DL: show so we like to be as efficient as possible so we’re using the sales team to help us with our content marketing, but then we also want them to be a big part of the distribution. So I think it’s sometimes a distribution channel that’s often forgotten about, and it can be really, really effective. So, we’re lucky our team at EVO are especially good at using content to build relationships through educating the prospects as we’ve mentioned previously, and the benefits of this is that it builds a long term relationship with that lead, which will hopefully lead to an increased lifetime value of that customer which is what the endgame is. So, a couple of examples that springs to mind of how, how they do this and how our sales team are involved in using content for selling, we have a webinar series that we’re running at the moment about digital marketers about digital marketing within the space that we operate. We have prospect well we had a prospect who came to one of our sales team, talking about potentially taking on a webinar package with us, they’re a little unsure about certain aspects whether it was right for them or not. So instead of pushing out the thing is really going back to and saying you have to buy now here’s, here’s a discount. Go go go. Often, going away from that hard sale. They say I shared a link and say look we’ve got this webinar coming up in a couple of weeks about how you can use webinars go ahead of that register for that attended, ask any questions you have and hopefully you’ll be able to come back to me afterwards, feeling much more comfortable, much more confident about this, this project. So they did and then it comes back to us as marketers to then make sure that this, this prospect is well taken care of, they have all their problems resolved for them, and then hopefully at the end of the month, when this webinar has been, they’ll go back to the sales team, feeling much more comfortable about the project and fingers crossed the sale will be secure. Another, another way we’re looking at distribution through the sales team is that we’ve calculated that between the sales and marketing team, we’ve got a rough network of around 15,000 on LinkedIn. That’s a team of about 1010 people so a large number of that audience is going to be really relevant to our overall business goals so we’re trying to create a internal comms process at the moment where the marketing team creates the content, be that video images, or polls or whatever, creates the copy writes the copy for them, having in one place of the sales team can easily get it. They can share it to their network, and hopefully help us with our brand awareness, we’ve got to remember, sales teams are really busy, their primary goal is to bring in the business bring in the money. So if we can make these processes as easy as possible for them to help us distribute the content, and they’re gonna be far more willing to do it, then if we say, oh yeah. Could you, could you share this occasionally has to be very specific, and, yeah, you really emphasize the importance and make it as easy as possible for them, and they’ll, you’ll get much better results.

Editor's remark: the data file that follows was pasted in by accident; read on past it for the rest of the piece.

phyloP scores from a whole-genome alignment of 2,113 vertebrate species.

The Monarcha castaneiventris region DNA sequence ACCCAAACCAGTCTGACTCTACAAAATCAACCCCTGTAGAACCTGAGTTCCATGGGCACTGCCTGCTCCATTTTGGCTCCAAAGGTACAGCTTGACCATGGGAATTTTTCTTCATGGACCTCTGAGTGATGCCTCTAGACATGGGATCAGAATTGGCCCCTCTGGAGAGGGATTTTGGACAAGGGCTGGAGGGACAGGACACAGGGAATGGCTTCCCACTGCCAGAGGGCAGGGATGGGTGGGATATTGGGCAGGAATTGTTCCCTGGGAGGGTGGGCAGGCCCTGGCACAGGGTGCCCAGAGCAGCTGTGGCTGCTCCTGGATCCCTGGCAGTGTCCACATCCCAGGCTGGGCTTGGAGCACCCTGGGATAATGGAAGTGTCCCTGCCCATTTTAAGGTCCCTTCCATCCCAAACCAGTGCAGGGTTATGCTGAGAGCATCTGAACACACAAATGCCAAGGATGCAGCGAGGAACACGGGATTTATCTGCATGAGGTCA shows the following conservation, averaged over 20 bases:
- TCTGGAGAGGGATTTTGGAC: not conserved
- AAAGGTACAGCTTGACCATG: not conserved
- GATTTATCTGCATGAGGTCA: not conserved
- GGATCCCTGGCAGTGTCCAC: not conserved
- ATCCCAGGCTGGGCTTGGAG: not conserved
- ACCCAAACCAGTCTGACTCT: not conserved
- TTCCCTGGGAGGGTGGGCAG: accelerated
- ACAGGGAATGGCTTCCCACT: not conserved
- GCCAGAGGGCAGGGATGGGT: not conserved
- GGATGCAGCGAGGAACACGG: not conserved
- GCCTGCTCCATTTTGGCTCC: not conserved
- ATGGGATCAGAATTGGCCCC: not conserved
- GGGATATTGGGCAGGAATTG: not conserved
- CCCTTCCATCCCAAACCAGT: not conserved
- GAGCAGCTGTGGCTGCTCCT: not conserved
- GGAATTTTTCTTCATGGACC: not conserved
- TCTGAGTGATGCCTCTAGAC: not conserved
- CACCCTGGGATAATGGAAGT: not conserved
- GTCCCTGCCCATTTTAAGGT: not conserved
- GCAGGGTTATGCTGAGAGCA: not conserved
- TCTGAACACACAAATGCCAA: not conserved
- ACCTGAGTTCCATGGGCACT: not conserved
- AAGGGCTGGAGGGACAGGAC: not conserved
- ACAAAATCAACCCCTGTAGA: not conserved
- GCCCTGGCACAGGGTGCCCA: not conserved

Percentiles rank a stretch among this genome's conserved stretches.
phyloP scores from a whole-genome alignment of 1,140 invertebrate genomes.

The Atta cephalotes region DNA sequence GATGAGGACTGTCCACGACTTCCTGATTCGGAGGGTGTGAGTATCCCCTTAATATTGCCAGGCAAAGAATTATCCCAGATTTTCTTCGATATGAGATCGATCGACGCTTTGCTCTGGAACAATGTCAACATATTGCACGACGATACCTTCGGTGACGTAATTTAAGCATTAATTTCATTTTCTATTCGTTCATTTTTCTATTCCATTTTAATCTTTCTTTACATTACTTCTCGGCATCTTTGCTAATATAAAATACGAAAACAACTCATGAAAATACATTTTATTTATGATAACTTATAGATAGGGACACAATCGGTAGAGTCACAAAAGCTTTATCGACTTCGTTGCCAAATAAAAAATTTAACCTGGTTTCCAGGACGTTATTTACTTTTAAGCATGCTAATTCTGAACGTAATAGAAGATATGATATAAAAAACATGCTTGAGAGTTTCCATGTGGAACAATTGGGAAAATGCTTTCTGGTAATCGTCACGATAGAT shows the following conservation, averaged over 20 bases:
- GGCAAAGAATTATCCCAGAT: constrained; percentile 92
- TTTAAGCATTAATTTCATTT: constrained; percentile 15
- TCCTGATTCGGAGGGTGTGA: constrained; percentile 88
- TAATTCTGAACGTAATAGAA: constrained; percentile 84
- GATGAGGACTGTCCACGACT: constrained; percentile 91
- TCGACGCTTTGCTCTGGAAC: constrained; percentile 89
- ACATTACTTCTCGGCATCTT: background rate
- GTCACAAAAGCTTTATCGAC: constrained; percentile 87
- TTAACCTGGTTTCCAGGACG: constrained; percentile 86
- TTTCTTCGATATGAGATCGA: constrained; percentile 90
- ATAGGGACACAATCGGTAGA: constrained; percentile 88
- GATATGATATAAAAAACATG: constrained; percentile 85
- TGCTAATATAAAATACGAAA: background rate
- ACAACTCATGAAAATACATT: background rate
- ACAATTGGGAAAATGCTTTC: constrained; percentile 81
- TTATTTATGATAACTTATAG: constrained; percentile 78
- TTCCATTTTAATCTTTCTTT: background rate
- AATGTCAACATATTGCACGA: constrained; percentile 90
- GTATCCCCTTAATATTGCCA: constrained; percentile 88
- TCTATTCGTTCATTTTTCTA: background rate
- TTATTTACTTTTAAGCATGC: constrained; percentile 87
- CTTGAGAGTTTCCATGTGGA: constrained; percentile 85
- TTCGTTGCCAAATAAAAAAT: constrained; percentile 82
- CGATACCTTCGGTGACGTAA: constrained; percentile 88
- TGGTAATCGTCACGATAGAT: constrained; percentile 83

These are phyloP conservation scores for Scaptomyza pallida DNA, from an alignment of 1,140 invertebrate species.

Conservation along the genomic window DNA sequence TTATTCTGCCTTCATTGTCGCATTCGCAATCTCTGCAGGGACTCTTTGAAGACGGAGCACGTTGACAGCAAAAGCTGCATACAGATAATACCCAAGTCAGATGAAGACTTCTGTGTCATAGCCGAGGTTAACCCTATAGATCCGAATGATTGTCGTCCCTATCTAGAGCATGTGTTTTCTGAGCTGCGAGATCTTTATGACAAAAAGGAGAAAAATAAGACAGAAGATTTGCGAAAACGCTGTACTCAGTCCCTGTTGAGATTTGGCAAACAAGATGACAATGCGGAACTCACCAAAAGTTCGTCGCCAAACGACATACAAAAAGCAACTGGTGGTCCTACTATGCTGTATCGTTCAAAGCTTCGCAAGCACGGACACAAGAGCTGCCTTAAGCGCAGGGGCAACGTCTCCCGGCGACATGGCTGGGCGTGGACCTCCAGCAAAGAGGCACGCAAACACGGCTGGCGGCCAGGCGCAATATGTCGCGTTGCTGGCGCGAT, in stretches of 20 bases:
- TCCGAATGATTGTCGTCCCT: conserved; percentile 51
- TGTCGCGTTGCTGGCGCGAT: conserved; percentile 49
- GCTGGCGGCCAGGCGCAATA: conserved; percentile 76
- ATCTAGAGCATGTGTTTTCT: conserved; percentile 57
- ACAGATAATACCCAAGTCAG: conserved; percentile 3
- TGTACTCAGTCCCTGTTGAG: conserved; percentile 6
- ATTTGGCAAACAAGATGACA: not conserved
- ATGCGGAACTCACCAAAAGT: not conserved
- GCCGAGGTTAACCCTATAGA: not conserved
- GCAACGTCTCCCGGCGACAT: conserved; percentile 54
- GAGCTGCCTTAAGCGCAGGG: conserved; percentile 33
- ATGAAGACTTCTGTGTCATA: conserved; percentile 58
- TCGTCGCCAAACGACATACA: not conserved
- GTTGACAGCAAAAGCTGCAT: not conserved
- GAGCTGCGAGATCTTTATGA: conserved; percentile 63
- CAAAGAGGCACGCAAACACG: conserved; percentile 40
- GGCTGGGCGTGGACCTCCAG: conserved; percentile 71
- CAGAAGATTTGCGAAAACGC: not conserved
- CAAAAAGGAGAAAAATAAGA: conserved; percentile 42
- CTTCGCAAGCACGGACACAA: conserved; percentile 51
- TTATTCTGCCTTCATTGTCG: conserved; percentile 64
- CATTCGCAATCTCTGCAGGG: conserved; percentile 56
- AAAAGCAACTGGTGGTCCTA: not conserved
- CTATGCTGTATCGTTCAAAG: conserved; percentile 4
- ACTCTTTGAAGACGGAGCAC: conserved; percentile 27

DV: So you’re leveraging your sellers to help amplify your content to attract new prospects, that makes sense and I’m sure they’re really incentivized to do that. And then it also sounds like with the content strategy, you’re focusing on enabling specific parts of the sales process. Now sounded variants very serendipitous, and Inception like the webinar about webinars and talking about the webinar package. But the idea there is that you had content. This was serendipitous in terms of the timing but I’m guessing from your content repository sellers are kind of picking and choosing pieces of content that might help educate their prospects on a particular topic. Along the way, whether it be a conveniently timed webinar or guessing like a PDF from your content repository. That’s right.